The brother of a man who was shot by law enforcement last week in Minneapolis was heckled by protesters Sunday night after expressing sympathy for police officers.
“Everyone, this is Winston’s brother speaking,” a woman told a crowd of protesters who were gathered near the Uptown parking ramp where 32-year-old Winston Smith was shot by a U.S. Marshals task force last week after he drew a gun.
Riots broke out Thursday night following Smith’s death and the demonstrations in his name continued throughout the weekend and into Sunday night, when his brother attempted to address the crowd of activists.
“This, right here, I don’t think is working. We gotta find another way. So, listen, this is my brother’s death right here and I want to ask that y’all please work with me,” said Smith’s brother, Kidale Smith.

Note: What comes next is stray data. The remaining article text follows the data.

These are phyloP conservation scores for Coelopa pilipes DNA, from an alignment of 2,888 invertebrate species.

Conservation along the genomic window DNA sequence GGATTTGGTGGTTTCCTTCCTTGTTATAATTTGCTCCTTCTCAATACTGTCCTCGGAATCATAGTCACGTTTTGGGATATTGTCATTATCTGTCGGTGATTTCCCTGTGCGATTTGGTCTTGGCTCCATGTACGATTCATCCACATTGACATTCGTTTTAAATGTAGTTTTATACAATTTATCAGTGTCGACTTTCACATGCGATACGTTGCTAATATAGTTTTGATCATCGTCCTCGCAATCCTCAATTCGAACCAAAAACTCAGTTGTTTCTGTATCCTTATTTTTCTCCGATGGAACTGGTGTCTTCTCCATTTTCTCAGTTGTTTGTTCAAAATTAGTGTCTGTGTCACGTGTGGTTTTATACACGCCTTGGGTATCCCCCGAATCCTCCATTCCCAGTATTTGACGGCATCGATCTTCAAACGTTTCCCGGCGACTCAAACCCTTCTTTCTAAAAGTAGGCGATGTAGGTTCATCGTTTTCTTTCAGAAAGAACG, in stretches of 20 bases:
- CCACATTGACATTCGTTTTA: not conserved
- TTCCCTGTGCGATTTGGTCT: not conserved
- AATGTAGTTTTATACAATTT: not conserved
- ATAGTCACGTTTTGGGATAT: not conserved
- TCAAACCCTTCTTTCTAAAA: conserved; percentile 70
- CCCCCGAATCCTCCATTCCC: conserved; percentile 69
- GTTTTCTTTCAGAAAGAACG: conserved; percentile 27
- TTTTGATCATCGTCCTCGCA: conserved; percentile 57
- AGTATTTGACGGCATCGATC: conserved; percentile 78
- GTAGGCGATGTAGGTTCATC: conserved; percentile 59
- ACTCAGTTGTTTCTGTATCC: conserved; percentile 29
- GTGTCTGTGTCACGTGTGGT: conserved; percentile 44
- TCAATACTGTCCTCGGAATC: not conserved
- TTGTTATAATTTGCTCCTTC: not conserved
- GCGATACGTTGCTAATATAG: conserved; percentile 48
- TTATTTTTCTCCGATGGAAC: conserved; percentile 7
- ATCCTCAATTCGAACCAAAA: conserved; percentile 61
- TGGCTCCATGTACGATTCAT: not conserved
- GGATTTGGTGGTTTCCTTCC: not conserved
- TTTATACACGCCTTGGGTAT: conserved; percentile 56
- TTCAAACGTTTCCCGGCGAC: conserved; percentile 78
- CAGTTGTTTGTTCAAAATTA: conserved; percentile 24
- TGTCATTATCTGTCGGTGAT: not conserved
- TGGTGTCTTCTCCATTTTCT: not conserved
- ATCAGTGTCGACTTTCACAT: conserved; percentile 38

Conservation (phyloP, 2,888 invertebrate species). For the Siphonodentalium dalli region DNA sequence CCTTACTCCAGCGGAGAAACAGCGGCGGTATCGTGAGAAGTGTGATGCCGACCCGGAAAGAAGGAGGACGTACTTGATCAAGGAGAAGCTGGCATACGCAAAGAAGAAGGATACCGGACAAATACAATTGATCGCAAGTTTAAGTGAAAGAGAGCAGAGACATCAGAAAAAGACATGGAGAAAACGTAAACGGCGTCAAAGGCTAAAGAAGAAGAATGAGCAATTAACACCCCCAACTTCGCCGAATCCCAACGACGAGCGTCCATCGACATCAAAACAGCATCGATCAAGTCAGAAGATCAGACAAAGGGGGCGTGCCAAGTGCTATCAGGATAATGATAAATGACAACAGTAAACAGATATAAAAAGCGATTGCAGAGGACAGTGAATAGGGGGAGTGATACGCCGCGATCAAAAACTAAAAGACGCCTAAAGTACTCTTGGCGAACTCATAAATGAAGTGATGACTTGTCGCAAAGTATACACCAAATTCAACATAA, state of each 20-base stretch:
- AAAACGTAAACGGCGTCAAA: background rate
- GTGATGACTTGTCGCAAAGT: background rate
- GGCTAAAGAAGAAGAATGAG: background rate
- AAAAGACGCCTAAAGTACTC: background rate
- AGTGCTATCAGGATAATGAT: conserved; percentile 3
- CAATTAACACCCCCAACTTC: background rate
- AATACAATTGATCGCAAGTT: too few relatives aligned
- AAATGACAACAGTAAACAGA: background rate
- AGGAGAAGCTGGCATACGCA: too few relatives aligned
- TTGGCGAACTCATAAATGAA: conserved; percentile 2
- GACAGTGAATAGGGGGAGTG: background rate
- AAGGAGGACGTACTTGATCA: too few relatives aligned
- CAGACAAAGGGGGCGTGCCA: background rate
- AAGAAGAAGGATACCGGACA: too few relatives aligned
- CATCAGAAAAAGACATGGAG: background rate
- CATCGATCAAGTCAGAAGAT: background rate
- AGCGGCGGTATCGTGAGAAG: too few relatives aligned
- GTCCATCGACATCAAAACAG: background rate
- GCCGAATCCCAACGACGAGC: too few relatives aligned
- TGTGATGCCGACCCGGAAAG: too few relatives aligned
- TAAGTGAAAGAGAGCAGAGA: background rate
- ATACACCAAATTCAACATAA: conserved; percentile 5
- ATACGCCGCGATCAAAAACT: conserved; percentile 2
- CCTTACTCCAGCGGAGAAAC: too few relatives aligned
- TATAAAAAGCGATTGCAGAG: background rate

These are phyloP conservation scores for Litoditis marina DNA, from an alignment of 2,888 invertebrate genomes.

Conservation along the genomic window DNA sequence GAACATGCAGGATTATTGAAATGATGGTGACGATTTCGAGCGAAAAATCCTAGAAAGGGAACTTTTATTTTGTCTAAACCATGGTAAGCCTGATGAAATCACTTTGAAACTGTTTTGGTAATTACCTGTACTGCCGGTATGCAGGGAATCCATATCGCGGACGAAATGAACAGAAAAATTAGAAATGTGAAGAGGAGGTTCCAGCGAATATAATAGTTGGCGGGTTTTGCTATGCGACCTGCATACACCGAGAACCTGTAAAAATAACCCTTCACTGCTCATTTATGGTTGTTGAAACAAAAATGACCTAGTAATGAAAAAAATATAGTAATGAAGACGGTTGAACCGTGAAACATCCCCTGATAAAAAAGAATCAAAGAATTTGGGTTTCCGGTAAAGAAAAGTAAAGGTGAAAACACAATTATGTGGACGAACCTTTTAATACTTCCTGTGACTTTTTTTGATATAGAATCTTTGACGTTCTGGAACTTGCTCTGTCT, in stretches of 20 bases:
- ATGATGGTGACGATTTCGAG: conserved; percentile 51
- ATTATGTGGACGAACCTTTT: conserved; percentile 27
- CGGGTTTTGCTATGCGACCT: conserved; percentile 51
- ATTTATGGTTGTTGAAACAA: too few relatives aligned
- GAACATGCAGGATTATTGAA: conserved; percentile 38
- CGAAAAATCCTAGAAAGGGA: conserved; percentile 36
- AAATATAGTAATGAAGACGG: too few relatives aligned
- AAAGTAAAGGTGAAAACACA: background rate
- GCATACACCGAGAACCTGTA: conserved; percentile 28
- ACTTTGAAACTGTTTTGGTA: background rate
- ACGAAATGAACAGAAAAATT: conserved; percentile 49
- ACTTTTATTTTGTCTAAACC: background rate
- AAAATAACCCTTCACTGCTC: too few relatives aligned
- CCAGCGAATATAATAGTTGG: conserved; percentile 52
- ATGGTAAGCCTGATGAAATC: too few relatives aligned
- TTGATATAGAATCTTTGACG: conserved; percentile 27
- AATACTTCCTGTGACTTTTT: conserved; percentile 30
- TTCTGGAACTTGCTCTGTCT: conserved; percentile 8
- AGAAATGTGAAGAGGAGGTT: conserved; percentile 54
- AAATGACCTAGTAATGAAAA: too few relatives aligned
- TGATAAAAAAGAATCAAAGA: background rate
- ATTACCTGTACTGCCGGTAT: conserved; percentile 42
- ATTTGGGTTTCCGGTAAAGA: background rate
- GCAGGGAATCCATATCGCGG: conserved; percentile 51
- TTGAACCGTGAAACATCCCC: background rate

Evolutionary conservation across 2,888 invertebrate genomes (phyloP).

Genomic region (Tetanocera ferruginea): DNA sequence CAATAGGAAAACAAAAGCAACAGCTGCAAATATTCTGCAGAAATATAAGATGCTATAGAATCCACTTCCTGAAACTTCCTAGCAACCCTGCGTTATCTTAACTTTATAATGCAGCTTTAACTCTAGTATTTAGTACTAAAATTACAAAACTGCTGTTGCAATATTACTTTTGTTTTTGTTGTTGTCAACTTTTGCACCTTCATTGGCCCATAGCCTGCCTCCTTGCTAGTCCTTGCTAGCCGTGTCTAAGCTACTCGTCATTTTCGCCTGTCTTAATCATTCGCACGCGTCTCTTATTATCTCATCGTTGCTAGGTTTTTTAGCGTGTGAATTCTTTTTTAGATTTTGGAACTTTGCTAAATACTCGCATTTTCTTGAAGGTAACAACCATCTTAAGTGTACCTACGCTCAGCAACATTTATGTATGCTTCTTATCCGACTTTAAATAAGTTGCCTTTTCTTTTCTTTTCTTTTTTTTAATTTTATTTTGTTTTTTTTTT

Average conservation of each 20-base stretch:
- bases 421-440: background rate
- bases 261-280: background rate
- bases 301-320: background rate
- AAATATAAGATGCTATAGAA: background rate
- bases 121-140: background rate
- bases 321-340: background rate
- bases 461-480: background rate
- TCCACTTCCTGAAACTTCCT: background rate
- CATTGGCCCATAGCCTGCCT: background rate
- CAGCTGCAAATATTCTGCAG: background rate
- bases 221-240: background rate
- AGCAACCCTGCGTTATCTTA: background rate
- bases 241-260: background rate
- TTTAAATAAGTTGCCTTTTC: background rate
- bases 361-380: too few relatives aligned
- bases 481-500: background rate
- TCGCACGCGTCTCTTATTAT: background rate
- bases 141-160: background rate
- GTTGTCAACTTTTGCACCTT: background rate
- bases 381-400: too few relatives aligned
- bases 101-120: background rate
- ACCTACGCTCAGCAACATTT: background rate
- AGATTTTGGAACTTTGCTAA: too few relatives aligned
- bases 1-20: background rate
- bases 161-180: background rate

“The police officers, they’re in this too. They’re victims as well,” he continued, prompting shouts of “fuck 12” and “all cops are bastards.”
Kidale called his brother’s death a “tragedy” but said he “wouldn’t want this right here.”
“I know that because I don’t want this right here,” he said as the crowd challenged him to present a solution.
“The solution is this Saturday we’re having a march and every officer here, they’re coming with us,” Smith replied, eliciting more jeers from the crowd.
He then appeared to suggest that not all cops are bad, but some of his remarks were drowned out by wind and the shouts of protesters.
“No good cops in a racist system,” one demonstrator shot back.
Smith then expressed disagreement with the tactics used by Black Lives Matter activists but was again heckled by the crowd and eventually walked away while shaking his head.
A video of the encounter shows Smith shaking the hands of Minneapolis officers on the scene and giving one of them a hug.
He elaborated on his views in an interview with Fox 9.
“As long as we’re separated, as long as the police feels like it’s us versus them and the community feels like it’s us versus you, we will never be able to come to an understanding of it’s not either of us,” he said.
“There are police officers that want to see this stop,” Smith continued. “They don’t want to be a part of this, they really want to protect us. There are good cops in your communities and we all know this.”